Concha: Integrity Questions, Lack of ROI Make NBC’s Decision to Employ Sharpton Stupefying
For a good stretch of last decade, Randy Moss and Terrell Owens were considered the best receivers in the National Football League. Moss had height and speed, Owens had strength and no fear (even playing a Super Bowl on a not-even-close-to-healed broken leg back in ’05).
Both Moss and T.O. were also toxic head cases who caused headaches for coaches and management alike. All told, they played for a combined 11 teams over their turbulent NFL careers. For context, Derek Jeter retires this year having played for the same team for 18 seasons in the Bronx. Tom Brady enters his 14th with the Patriots.
And no, you haven’t stumbled onto some bizarro SportsMediaite.com. Here’s the point as it relates to the Al Sharpton MSNBC controversy lately: despite their reputations as poor teammates, Moss and Owens kept getting signed by team after team for enormous amounts of money because of the short-term ROI, or return on investment. As Jason Whitlock once perfectly opined: “Moss is the unstable, super-hot girl you never marry. You tell her what she needs to hear, you might even give her the code to your garage door but you never commit. You enjoy the ride while it lasts and you move on without any hard feelings.”
With Al Sharpton, you also have a huge headache, albeit inside the NBC News locker room. The old rule used to be not having those covering a story injecting themselves into them. With Sharpton, that rule–like so many others at NBC/MSNBC–has been thrown away like a losing lottery ticket. It makes you wonder with Keith Olbermann is thinking when he sees Sharpton so active in the Trayvon/Zimmerman chaos last year, in Ferguson now. Because if you recall, KO was shown the door at MSNBC because he donated a modest amount of money to two Democratic congressional candidates. Apparently advocacy and anchors are a big no-no combo…until they aren’t.
In the case of Sharpton, not only is he fully invested in the prosecution of Officer Darren Wilson in Ferguson (and no one still knows exactly what happened), he also–according to a recent piece in Politico–is trading emails regularly with arguably the president’s biggest influence, Valerie Jarrett, and his way-too-political Attorney General, Eric Holder. Glenn Thrush‘s must-read also states the controversial soon-to-be-60-year-old reverend–the same one with Tawana Brawley and the Crown Heights Riots on his resumé–visits the White House “frequently”.
But in the case of Moss and Owens, the Excedrin moments were well worth it. Moss and Owens dominated their positions. They changed entire defensive strategies (particularly Moss). They helped lead their teams to the playoffs much more often than not (Moss primarily with the Vikings and Pats, Owens with the Eagles and Cowboys). But as time wore on, you heard about their off-the-field antics more than anything else (especially Owens). But up until they were relatively old men, teams kept seeing the short-term benefit than the long-term BS.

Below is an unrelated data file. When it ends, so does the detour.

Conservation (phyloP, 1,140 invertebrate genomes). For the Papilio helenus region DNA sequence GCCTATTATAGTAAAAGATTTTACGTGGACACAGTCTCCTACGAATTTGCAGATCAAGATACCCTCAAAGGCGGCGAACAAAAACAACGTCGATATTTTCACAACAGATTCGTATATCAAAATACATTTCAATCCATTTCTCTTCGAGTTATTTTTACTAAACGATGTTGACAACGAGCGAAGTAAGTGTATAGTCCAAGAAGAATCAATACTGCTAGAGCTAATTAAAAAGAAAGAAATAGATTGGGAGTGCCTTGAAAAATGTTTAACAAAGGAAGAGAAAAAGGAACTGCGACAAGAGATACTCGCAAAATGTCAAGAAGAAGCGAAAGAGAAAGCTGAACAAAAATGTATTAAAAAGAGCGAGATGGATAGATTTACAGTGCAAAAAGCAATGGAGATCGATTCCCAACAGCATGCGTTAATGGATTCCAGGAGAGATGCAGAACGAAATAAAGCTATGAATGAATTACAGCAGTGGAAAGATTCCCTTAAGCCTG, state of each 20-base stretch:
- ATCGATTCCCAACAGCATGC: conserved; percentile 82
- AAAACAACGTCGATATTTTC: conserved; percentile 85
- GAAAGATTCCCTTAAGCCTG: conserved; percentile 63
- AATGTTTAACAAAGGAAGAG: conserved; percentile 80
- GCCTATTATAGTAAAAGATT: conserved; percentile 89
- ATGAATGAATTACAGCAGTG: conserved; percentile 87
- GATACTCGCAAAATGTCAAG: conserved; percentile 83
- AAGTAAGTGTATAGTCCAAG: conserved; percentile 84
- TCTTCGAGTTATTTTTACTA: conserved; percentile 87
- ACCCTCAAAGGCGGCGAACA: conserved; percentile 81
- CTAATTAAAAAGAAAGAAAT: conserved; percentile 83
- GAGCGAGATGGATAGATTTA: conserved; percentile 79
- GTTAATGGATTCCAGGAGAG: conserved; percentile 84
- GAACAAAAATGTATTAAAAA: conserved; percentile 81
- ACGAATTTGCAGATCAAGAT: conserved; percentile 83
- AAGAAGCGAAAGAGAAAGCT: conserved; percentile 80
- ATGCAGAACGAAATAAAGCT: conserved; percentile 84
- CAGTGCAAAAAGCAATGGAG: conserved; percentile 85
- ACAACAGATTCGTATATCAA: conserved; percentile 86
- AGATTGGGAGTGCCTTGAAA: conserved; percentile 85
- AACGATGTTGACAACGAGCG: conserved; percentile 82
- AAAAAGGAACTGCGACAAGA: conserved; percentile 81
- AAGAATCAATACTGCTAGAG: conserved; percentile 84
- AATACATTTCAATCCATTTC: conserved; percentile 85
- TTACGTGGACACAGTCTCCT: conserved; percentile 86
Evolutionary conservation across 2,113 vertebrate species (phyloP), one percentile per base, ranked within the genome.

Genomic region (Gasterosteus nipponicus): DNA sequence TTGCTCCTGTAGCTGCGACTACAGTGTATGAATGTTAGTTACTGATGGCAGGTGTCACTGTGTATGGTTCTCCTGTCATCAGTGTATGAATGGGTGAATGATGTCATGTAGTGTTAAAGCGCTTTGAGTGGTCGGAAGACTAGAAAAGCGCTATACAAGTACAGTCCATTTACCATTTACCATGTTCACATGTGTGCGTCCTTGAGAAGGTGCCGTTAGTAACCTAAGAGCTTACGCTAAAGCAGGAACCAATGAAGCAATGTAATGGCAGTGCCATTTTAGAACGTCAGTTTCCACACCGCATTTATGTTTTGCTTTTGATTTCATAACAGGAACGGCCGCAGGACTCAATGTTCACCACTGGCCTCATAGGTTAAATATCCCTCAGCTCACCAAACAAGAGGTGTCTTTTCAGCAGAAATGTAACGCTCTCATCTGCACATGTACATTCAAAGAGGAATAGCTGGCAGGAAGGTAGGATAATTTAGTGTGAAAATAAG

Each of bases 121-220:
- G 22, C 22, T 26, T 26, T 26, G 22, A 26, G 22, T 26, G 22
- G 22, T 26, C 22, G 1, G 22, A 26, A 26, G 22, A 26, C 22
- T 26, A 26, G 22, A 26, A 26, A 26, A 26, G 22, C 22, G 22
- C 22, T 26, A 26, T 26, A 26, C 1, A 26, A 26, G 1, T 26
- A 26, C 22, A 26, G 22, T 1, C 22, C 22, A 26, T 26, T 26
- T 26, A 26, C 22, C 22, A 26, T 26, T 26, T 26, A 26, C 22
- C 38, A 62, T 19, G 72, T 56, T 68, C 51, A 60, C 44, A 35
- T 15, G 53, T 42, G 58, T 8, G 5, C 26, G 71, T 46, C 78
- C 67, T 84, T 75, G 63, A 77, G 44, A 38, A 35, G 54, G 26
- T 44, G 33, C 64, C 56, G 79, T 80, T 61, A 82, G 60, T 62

For Sharpton, however, none of the aforementioned talent or benefits for Team (NBC) exists.
Every day around 5:00 PM, the ratings for last night’s cable news shows becomes available to the public. In the case of Monday, August 25, when Michael Brown was laid to rest and Sharpton roused those in attendance with a fiery sermon calling for justice and activism, his post-funeral program (PoliticsNation) generated a porous 105 in the demo and 553,000 total viewers. For context, in the same time slot (6:00 PM EST), Fox’s Bret Baier (Special Report) won with a 338 in the demo and 2.157 million viewers. Not just a blip…numbers all of last week during the height of Ferguson coverage–a time when one would think Sharpton’s ROI would be at its apex–all placed Sharpton a distant third behind CNN’s Wolf Blitzer and Baier.
As far as talent goes, while Sharpton is an accomplished public speaker, watching him attempt to read a teleprompter on a nightly basis is nothing short of witnessing a slow-moving car crash. His guests invariably are in complete agreement with him. Echo chambers between hosts and guests simply don’t make for very compelling television, and the numbers prove it. And before you say this is only an MSNBC issue, Sharpton was given an unchallenged seat on the Mothership’s Meet the Press just last week.
So when adding it all up, we have Sharpton struggling during a story that should be generating big numbers or even competitive ones. To add insult to injury, there’s NBC/MSNBC getting killed in the press for even allowing him to have a one-hour national platform given his position at the center of one the year’s biggest stories while serving as a “liaison to the White House” – in the words of Jesse Jackson.
More bad PR for a network who looks like a community access station when it comes to managing its internal conflicts. Ann Curry, Conan O’Brien, Jay Leno, David Gregory all were treated like interns who stole one too many pens. And it’s not even like Sharpton can sniff second place in a three-horse race even once in a while, even with every built-in advantage he’s created for himself…which makes the decision to keep him on the air by Peacock brass even more dumbfounding.
Moss and T.O. kept wearing out their welcome.
But all the touchdowns, all the excitement, all the talent they put on display…it all made the pros outweigh the cons.
In the case of Al Sharpton’s TV career, it’s hard to find even one pro to challenge the laundry list of cons.
Follow Joe Concha on Twitter @JoeConchaTV
[Image via screen grab]
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